k– scroll one line down or up
b– scroll one page down or up
Space– scroll one page down
g – jump to top of page
G – jump to bottom of page
/ – search for a string from current location onwards
? – search for a string from current location backwards
n – jump to next occurrence of searched term
N – jump to previous occurrence of searched term
h – open builtin help for
q – quit
If you are unsure about the name of the command you want to look up, use the following three tools:
apropos– search the manual page names and descriptions, e.g.
whatis– display one-line manual page descriptions, e.g.
whereis– locate the binary, source, and manual page files for a command, e.g.
In addition to that, there is a convention that manpages have a “SEE ALSO” section near the end, listing other related commands. They are a good source of cross-referenced links.
Info Pages (Info)
Info is a simple, multi-page, hypertext documentation system. Its pages are written in the Texinfo format.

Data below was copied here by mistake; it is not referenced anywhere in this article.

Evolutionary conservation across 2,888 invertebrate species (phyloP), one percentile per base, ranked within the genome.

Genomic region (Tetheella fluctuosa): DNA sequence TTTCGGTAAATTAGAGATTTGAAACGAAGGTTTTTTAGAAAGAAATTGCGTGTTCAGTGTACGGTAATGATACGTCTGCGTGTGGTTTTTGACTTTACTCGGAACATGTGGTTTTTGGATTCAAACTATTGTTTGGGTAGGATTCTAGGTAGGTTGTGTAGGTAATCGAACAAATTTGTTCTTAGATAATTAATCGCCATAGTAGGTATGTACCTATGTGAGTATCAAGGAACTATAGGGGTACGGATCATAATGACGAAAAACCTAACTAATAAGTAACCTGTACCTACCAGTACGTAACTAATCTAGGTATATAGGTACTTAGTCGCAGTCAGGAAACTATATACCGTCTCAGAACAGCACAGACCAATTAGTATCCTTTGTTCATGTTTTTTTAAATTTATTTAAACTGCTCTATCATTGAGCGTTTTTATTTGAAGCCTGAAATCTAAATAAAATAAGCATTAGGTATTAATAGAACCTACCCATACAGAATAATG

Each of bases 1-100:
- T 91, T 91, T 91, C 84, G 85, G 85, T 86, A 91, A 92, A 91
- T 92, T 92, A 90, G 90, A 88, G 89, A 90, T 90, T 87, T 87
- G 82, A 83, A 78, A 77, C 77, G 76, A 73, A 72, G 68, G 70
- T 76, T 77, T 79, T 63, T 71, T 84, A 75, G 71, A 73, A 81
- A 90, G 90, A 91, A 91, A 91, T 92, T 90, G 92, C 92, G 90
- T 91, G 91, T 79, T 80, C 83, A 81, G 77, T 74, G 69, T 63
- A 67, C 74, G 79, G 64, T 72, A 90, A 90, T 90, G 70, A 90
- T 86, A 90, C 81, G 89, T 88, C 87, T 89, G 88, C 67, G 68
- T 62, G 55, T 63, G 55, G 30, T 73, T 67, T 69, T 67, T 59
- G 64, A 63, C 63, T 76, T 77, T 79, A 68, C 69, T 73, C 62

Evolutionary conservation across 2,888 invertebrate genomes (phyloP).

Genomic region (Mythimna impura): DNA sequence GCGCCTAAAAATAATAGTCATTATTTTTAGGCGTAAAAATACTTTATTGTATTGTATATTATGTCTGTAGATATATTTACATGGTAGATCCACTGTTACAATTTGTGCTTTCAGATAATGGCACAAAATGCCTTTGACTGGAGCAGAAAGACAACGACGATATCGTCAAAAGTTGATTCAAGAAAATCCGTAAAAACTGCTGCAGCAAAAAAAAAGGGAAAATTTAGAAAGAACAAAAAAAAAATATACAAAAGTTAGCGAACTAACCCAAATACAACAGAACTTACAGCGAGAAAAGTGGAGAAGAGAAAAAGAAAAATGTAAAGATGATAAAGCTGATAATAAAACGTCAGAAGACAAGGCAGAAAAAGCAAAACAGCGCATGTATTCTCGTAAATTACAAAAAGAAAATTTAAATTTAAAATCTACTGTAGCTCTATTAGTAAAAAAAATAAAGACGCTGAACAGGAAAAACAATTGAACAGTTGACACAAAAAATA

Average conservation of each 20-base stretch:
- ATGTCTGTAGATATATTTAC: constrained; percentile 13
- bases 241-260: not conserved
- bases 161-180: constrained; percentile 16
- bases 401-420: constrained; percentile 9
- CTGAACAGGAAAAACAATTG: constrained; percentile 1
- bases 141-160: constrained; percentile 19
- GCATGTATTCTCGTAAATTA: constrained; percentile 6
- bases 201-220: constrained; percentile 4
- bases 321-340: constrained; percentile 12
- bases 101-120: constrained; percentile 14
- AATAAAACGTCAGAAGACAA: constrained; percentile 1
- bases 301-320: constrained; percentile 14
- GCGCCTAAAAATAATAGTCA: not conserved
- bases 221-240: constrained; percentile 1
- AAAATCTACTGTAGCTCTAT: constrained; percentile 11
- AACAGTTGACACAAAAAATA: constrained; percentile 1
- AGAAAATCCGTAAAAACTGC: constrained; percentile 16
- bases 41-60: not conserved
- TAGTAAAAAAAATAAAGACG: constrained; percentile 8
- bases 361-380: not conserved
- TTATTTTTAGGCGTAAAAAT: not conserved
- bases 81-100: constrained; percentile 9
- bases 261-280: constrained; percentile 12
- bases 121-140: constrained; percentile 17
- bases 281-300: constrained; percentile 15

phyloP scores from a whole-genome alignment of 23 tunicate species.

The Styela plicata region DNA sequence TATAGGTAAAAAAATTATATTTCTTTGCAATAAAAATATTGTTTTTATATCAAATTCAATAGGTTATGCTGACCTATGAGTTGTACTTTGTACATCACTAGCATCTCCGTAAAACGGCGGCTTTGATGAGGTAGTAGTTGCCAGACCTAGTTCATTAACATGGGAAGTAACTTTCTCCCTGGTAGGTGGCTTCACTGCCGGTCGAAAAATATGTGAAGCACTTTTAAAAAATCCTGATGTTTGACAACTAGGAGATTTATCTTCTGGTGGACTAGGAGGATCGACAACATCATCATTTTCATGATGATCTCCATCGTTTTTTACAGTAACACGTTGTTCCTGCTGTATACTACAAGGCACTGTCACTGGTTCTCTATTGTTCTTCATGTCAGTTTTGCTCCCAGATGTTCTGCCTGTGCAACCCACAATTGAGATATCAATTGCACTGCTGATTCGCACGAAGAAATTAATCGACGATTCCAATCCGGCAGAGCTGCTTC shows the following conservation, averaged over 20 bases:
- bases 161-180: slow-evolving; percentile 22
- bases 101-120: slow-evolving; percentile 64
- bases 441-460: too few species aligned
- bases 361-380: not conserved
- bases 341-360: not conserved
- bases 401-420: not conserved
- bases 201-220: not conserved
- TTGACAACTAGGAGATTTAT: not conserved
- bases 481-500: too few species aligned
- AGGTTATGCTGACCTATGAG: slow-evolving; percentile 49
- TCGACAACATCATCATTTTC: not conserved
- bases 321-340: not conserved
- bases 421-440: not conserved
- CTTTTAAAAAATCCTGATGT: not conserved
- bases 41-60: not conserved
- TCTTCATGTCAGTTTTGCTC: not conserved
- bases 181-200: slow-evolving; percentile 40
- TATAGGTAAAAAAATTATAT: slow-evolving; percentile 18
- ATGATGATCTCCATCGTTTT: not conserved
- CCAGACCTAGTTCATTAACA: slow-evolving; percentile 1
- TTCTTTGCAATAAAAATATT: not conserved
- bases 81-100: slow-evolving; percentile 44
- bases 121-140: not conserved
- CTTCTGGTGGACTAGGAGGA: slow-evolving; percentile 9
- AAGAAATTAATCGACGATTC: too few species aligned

info, including a possibly more user-friendly browser called
sudo apt install info pinfo
Opening Info Pages
To open an info page, type
pinfo TERM or
pinfo crontab info crontab
Man and info pages are generally written like a reference. As such, they may contain insufficient introductory text or practical examples. Newcomers who find manpages too complicated or lacking examples have three separate, new-age supplements available:
They provide practical examples in man-like format, and tldr exists as a Debian package:
apt install tldr.
Running those programs connects to the Internet and provides short, examples-oriented help for commands and topics asked.
On Debian GNU, there is a policy that every Debian package should place its documentation in directory
All packages have this directory, because at a minimum the changelog files will be there.
Those directories are extremely useful – they are usually filled with READMEs, examples, or other supporting documentation written either by the original software authors or its Debian maintainers.
When Debian package maintainers add their own README, it is in file